The Trews in WindsorDan Savoie

The Trews tear it up at Caesars Windsor on March 1, 2024

When The Trews stormed the stage at The Colosseum at Caesars Windsor on Friday night (March 1, 2024) with Wide Mouth Mason at their side, they didn’t just play a concert—they unleashed a rock ‘n’ roll tempest that swept up everyone in its path. Celebrating two decades since “House of Ill Fame” first shook the airwaves, the band ripped through the album with a ferocity that proved their music has lost none of its bite. From the defiant snarl of “Every Inambition” to the anthemic surge of “Stray,” The Trews reasserted their dominance in the rock hierarchy.

But this was no mere nostalgia trip. The Trews, with their razor-sharp precision and boundless energy, turned the night into a full-throttle showcase of their entire career. The crowd was treated to a barrage of hits that have become the soundtrack to many a rock fan’s life. And when John-Angus MacDonald tore through the audience with his guitar solo, the connection between band and fans became electric, tangible—a shared moment of rock rebellion.


Adding to the night’s intimacy, The Trews performed “Ishmael & Maggie” acoustically, surrounded by their fans in the audience for a massive sing-along moment. This unplugged performance created a communal atmosphere, drawing the audience closer into the band’s world.

The Trews also paid homage to their musical influences with a series of cover songs seamlessly woven into their originals. Their renditions of classics like “54-46 Was My Number” and “You Don’t Know How It Feels” were not mere imitations but reinterpretations that highlighted The Trews’ unique sound.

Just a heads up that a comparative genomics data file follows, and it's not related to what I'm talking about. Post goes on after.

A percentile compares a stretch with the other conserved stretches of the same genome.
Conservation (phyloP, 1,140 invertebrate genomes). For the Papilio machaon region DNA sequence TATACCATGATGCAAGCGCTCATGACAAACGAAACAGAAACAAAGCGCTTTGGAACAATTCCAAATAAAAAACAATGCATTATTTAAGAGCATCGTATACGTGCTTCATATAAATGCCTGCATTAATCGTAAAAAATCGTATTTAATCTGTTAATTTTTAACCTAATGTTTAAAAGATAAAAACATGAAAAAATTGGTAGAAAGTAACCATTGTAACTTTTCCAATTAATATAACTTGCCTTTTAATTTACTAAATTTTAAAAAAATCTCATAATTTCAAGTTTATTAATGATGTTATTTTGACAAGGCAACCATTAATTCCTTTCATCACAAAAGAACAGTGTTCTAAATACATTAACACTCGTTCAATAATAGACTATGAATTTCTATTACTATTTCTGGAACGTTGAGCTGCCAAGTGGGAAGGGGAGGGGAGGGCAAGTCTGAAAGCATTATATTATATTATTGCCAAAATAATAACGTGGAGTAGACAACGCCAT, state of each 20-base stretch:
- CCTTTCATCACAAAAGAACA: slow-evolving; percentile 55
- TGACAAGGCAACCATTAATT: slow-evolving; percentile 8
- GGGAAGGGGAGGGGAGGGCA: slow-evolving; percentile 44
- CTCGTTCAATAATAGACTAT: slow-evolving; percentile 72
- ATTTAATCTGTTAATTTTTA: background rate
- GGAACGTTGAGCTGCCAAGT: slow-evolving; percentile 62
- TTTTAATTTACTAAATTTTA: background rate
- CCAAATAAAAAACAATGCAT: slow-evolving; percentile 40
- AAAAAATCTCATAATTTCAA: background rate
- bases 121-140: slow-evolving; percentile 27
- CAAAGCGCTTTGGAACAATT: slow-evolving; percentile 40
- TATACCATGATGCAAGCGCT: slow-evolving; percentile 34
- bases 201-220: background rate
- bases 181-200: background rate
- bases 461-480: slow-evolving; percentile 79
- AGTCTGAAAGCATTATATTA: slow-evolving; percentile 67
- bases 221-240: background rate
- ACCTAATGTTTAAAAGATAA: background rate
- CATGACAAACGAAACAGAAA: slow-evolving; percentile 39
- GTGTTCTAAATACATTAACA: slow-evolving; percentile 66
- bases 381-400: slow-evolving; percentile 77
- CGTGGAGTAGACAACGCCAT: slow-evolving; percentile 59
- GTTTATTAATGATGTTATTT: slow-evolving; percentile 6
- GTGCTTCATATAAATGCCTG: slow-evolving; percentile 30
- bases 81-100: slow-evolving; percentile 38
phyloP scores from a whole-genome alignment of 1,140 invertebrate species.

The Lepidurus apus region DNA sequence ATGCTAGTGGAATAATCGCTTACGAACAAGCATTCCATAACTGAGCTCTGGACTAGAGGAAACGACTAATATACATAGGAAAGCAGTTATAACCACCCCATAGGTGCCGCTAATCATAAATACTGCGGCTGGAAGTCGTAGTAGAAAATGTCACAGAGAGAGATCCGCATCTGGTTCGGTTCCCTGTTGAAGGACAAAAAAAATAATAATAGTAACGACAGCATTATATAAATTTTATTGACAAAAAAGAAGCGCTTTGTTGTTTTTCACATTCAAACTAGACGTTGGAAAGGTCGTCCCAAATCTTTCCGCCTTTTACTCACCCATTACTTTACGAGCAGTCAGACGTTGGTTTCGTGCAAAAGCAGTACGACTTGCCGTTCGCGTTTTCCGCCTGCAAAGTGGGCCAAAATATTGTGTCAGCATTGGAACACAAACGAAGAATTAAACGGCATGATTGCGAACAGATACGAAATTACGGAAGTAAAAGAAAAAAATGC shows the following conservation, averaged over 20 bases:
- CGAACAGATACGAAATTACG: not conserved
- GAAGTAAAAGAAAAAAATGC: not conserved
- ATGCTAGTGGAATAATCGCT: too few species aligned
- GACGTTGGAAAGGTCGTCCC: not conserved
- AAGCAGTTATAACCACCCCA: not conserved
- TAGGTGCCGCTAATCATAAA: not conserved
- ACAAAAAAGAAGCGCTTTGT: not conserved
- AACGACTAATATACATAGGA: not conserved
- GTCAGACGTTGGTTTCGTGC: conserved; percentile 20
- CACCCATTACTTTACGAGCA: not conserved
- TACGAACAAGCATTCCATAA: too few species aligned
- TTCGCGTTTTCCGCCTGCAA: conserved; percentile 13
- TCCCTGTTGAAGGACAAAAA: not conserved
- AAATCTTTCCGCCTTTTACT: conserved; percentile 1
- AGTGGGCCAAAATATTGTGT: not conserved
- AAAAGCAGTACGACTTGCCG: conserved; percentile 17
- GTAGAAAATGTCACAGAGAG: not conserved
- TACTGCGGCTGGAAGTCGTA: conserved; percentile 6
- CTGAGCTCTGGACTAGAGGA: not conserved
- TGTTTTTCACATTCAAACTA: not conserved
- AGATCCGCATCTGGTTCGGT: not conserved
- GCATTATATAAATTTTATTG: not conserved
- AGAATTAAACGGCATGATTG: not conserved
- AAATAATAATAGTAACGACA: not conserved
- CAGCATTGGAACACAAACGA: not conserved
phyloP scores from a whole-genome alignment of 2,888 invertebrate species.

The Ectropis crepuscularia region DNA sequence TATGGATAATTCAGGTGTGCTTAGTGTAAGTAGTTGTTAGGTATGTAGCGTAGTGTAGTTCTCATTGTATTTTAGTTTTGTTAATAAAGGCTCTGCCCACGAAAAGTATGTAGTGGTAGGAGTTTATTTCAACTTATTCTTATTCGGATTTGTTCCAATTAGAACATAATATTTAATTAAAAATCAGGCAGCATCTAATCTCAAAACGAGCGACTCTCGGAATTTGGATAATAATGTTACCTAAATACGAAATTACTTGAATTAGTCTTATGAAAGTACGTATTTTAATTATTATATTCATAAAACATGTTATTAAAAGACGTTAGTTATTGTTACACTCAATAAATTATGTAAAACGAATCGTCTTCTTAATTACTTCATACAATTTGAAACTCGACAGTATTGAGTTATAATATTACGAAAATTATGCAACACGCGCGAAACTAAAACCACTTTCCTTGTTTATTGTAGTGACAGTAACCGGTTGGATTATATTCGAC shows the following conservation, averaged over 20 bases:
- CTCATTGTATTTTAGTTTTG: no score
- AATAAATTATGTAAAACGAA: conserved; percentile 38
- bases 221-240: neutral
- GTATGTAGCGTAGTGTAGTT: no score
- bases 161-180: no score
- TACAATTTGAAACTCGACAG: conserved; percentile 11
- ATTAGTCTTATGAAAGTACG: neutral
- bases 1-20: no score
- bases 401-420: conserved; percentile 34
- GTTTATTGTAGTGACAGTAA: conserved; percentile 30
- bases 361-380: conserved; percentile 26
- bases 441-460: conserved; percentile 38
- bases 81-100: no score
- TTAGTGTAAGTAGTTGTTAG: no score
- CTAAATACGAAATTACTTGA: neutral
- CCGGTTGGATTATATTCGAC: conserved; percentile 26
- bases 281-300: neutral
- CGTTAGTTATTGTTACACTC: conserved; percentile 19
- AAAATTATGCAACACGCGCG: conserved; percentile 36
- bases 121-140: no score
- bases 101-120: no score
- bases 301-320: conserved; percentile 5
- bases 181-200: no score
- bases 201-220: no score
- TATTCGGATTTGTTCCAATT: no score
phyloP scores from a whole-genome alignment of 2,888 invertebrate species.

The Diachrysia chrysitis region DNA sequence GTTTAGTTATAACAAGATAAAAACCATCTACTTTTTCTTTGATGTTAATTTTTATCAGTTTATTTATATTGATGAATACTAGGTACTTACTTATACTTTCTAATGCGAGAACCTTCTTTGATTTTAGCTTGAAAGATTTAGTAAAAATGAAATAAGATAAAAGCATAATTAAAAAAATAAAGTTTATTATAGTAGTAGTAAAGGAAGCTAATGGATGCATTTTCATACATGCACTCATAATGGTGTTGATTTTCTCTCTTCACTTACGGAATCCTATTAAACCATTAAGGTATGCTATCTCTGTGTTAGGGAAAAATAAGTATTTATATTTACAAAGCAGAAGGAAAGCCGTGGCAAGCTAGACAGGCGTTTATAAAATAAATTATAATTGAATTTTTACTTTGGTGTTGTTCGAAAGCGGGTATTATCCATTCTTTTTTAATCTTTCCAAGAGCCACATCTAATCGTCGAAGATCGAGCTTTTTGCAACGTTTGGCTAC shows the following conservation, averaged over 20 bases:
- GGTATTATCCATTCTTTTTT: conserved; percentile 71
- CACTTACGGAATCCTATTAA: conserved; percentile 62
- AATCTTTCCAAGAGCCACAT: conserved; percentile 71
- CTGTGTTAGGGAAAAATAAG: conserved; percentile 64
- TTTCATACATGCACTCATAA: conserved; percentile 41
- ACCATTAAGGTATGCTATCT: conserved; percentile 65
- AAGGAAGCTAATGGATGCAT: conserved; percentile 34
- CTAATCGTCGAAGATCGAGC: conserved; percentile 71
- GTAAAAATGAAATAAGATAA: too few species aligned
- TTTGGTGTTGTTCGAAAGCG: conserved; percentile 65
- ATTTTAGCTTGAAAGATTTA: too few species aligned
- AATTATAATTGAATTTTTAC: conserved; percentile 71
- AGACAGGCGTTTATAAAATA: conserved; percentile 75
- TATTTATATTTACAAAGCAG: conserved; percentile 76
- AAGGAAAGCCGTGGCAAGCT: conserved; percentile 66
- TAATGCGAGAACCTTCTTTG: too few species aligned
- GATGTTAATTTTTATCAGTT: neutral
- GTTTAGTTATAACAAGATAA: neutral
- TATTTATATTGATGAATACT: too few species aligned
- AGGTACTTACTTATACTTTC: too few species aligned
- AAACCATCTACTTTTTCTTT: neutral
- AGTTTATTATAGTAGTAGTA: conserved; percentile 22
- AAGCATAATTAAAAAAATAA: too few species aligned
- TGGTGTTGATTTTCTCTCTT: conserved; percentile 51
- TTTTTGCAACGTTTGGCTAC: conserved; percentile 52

The show’s finale was a testament to The Trews’ enduring appeal and their rightful place at the forefront of Canadian rock. With the crowd singing along to hits like “Poor Ol’ Broken Hearted Me” and “Hold Me in Your Arms,” it was clear that The Trews had delivered a performance that resonated with both long-time fans and newcomers alike.

The Trews delivered a rendition of “When The Levee Breaks” that was spectacular. This cover, originally a blues classic by Kansas Joe McCoy and Memphis Minnie and famously reimagined by Led Zeppelin, was infused with The Trews’ unique energy and style. The performance was elevated by guest appearances from Wide Mouth Mason and Windsor’s own Mr. Chill – Kelly Hoppe, adding a special local flavor to the iconic song. In that moment, they didn’t just play a song; they owned it, delivering a version so compelling it could only be described as an epic once in a lifetime experience.

The Trews’ performance was a clear message to any doubters: they’re not just capable of headlining—they’re born for it. Their mastery of the stage, their command of the music, and their ability to draw every last person into the heart of the rock ‘n’ roll experience left an indelible mark on The Colosseum. This wasn’t just a gig; it was a rock ‘n’ roll event that those lucky enough to witness will be talking about for years to come.

Wide Mouth Mason in WindsorDan Savoie

Wide Mouth Mason perform at Caesars Windsor on March 1, 2024.

Wide Mouth Mason, the seasoned blues-rock trio from Saskatoon, delivered a robust performance as special guest for the show. Not currently on tour, their appearance was a unique treat for fans, showcasing the band’s enduring appeal and musicianship. Known for their fluid, dynamic live shows, Wide Mouth Mason lived up to their reputation, offering a set that spanned their decades-deep catalog, including tracks from their latest album, “Late Night Walking”

Their performance was a vivid reminder of Wide Mouth Mason’s significant place in the Canadian music landscape. The band, which burst onto the scene in the mid-90s, has consistently produced rock radio hits and earned multiple Gold records. Their set at Caesars Windsor included their big hit “My Old Self,” a song that remains a fan favorite since its feature on the compilation album Big Shiny Tunes 2, highlighting the band’s ability to craft songs that resonate across generations

“Late Night Walking,” their most recent album, represents Wide Mouth Mason’s continued evolution, blending their blues roots with rock and other influences to create something fresh yet familiar. The inclusion of new tracks in their set not only showcased their latest creative endeavors but also demonstrated their commitment to pushing musical boundaries while staying true to the sound that fans have come to love.

All photos by Dan Savoie

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